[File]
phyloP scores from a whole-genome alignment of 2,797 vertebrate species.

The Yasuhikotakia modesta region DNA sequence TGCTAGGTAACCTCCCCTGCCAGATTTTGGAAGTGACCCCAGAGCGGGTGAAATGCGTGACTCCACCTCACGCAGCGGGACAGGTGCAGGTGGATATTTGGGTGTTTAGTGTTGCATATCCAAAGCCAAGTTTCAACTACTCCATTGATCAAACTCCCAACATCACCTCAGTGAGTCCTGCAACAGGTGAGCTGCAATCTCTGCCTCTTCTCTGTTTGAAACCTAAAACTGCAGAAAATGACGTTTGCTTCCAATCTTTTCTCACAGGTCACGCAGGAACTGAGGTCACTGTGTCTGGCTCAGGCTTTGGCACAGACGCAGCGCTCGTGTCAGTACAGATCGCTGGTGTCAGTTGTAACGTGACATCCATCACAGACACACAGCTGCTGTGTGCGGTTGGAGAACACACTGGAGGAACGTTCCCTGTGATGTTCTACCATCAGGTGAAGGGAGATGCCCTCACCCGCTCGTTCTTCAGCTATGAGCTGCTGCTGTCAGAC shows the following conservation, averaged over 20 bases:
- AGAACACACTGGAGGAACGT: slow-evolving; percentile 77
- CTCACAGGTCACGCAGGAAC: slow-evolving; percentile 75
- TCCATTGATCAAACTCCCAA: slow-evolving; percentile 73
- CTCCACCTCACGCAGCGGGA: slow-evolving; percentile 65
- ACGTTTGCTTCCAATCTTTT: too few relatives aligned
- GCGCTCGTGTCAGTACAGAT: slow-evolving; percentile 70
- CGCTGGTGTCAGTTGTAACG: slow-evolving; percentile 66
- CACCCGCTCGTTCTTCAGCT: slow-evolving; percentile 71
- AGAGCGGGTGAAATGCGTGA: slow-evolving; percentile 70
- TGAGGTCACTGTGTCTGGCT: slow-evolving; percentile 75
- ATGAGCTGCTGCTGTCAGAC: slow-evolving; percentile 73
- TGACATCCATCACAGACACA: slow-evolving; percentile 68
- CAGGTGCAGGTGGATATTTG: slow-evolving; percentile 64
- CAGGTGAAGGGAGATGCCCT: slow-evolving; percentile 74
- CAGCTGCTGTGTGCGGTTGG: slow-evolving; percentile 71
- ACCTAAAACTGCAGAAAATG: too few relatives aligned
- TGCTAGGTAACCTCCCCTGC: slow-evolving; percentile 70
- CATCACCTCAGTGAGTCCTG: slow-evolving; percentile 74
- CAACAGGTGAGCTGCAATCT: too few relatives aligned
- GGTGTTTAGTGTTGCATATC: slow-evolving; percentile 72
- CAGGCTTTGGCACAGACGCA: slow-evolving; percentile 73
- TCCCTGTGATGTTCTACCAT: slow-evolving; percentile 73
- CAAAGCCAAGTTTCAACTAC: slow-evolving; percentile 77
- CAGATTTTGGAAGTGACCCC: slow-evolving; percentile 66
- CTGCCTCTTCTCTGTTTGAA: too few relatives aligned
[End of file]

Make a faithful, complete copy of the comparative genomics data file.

phyloP scores from a whole-genome alignment of 2,797 vertebrate species.

The Yasuhikotakia modesta region DNA sequence TGCTAGGTAACCTCCCCTGCCAGATTTTGGAAGTGACCCCAGAGCGGGTGAAATGCGTGACTCCACCTCACGCAGCGGGACAGGTGCAGGTGGATATTTGGGTGTTTAGTGTTGCATATCCAAAGCCAAGTTTCAACTACTCCATTGATCAAACTCCCAACATCACCTCAGTGAGTCCTGCAACAGGTGAGCTGCAATCTCTGCCTCTTCTCTGTTTGAAACCTAAAACTGCAGAAAATGACGTTTGCTTCCAATCTTTTCTCACAGGTCACGCAGGAACTGAGGTCACTGTGTCTGGCTCAGGCTTTGGCACAGACGCAGCGCTCGTGTCAGTACAGATCGCTGGTGTCAGTTGTAACGTGACATCCATCACAGACACACAGCTGCTGTGTGCGGTTGGAGAACACACTGGAGGAACGTTCCCTGTGATGTTCTACCATCAGGTGAAGGGAGATGCCCTCACCCGCTCGTTCTTCAGCTATGAGCTGCTGCTGTCAGAC shows the following conservation, averaged over 20 bases:
- AGAACACACTGGAGGAACGT: slow-evolving; percentile 77
- CTCACAGGTCACGCAGGAAC: slow-evolving; percentile 75
- TCCATTGATCAAACTCCCAA: slow-evolving; percentile 73
- CTCCACCTCACGCAGCGGGA: slow-evolving; percentile 65
- ACGTTTGCTTCCAATCTTTT: too few relatives aligned
- GCGCTCGTGTCAGTACAGAT: slow-evolving; percentile 70
- CGCTGGTGTCAGTTGTAACG: slow-evolving; percentile 66
- CACCCGCTCGTTCTTCAGCT: slow-evolving; percentile 71
- AGAGCGGGTGAAATGCGTGA: slow-evolving; percentile 70
- TGAGGTCACTGTGTCTGGCT: slow-evolving; percentile 75
- ATGAGCTGCTGCTGTCAGAC: slow-evolving; percentile 73
- TGACATCCATCACAGACACA: slow-evolving; percentile 68
- CAGGTGCAGGTGGATATTTG: slow-evolving; percentile 64
- CAGGTGAAGGGAGATGCCCT: slow-evolving; percentile 74
- CAGCTGCTGTGTGCGGTTGG: slow-evolving; percentile 71
- ACCTAAAACTGCAGAAAATG: too few relatives aligned
- TGCTAGGTAACCTCCCCTGC: slow-evolving; percentile 70
- CATCACCTCAGTGAGTCCTG: slow-evolving; percentile 74
- CAACAGGTGAGCTGCAATCT: too few relatives aligned
- GGTGTTTAGTGTTGCATATC: slow-evolving; percentile 72
- CAGGCTTTGGCACAGACGCA: slow-evolving; percentile 73
- TCCCTGTGATGTTCTACCAT: slow-evolving; percentile 73
- CAAAGCCAAGTTTCAACTAC: slow-evolving; percentile 77
- CAGATTTTGGAAGTGACCCC: slow-evolving; percentile 66
- CTGCCTCTTCTCTGTTTGAA: too few relatives aligned